To distinguish between these hypotheses, HCPH worked with the patient and her provider to repeat the Zika testing, nearly 10 weeks after her initial testing. This time, both laboratory A and B found a negative Zika NAT result and a presumptive positive IgM result. Laboratory C conducted PRNT, which came back positive for Zika neutralizing antibodies and negative for dengue neutralizing antibodies. A summary of all the results is given in Table 1. These additional results suggested that the patient did, in fact, have Zika virus infection, but did not yet have neutralizing antibodies when the first blood specimen was drawn.

Table 1.
Click to view
Table 1. List of Zika Laboratory Tests Performed on Patient A and Their Results. The First Specimen Was Drawn 8 days After Arrival From an Area of Zika Risk, and the Second Specimen Was Drawn 74 Days After Arrival in the USA
 
Discussion▴Top 

This is the first reported case of a patient with detectable Zika virus-specific IgM antibodies, but without Zika virus-specific neutralizing antibodies, after a true infection. Typically, a presumptive positive Zika ELISA result followed by negative PRNTs would indicate that the original ELISA was a false positive. However, as this case illustrates, if the potential infection was recent enough, the ELISA could be a true positive, but too soon for neutralizing antibodies. In this case, one of the two NATs performed came back positive, indicating that the patient was still viremic at the time of the first blood draw. Logically, if a patient is infected with Zika virus, at any given time, either the patient will still be viremic, or they will have developed neutralizing antibodies to eliminate the virus. This case, therefore, illustrates the importance of performing both NAT and ELISA tests concurrently, as the current CDC guidelines recommend. It also illustrates that cases where the ELISA appears to have been a false positive be evaluated critically in case the specimen was drawn less than 2 weeks after the potential exposure. The lesson for providers and public health practitioners is to carefully consider, for each patient with unusual laboratory results, the specific timing of exposure and testing, and to understand the nuances of laboratory testing. This is especially true for emerging infectious diseases such as Zika.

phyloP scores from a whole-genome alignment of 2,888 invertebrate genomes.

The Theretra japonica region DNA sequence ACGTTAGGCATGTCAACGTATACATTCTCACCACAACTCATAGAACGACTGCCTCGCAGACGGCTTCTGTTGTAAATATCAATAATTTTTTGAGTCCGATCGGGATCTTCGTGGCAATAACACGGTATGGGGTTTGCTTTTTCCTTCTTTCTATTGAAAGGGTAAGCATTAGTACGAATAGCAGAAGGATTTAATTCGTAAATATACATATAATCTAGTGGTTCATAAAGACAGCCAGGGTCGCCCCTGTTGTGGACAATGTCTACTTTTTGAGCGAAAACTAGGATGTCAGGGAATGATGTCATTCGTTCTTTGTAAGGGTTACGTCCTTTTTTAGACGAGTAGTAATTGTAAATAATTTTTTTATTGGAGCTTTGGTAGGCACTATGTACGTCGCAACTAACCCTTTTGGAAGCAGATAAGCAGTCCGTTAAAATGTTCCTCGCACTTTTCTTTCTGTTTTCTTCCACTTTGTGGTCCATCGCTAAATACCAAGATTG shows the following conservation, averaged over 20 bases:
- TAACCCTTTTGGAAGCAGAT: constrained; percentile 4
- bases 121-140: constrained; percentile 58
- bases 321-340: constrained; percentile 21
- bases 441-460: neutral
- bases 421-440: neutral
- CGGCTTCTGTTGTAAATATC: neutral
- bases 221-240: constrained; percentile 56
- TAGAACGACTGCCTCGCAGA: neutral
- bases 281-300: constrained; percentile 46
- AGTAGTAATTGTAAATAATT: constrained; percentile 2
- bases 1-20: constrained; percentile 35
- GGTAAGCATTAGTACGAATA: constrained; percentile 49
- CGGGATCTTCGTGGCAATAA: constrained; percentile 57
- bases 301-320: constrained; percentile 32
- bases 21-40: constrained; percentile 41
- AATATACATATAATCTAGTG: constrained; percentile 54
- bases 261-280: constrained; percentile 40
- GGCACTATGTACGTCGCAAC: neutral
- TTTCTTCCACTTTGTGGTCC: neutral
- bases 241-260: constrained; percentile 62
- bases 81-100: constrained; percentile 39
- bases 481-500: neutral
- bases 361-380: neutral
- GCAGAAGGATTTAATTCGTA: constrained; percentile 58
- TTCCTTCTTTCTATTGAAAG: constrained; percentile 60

Acknowledgments

We would like to acknowledge Juana “Janie” Saucedo from the Zika Local Health Department Initiative by the CDC; the staff of the Office of Public Health Preparedness and Response at Harris County Public Health; the staff of the Division of Disease Control and Clinical Prevention at Harris County Public Health; Kelly Broussard and Nicole Evert from Texas Department of State Health Services Zoonosis Control Branch; all the laboratory staff from City of Houston LRN and Texas Department of State Health Services LRN; Blanca Alaniz and Dr Violeta Chávez from Harris Health System; and all of our internal partners at HCPH who contributed to this case report. Authors BH and RR are funded by grants NU90TP921869-01-02 and U50CK000378 from the CDC awarded to Texas Department of State Health Services.

Conflict of Interest

The authors declare no conflict of interest.

Grant Support

Authors BH and RR are funded by grants NU90TP921869-01-02 and U50CK000378 from the CDC awarded to Texas Department of State Health Services.


References▴Top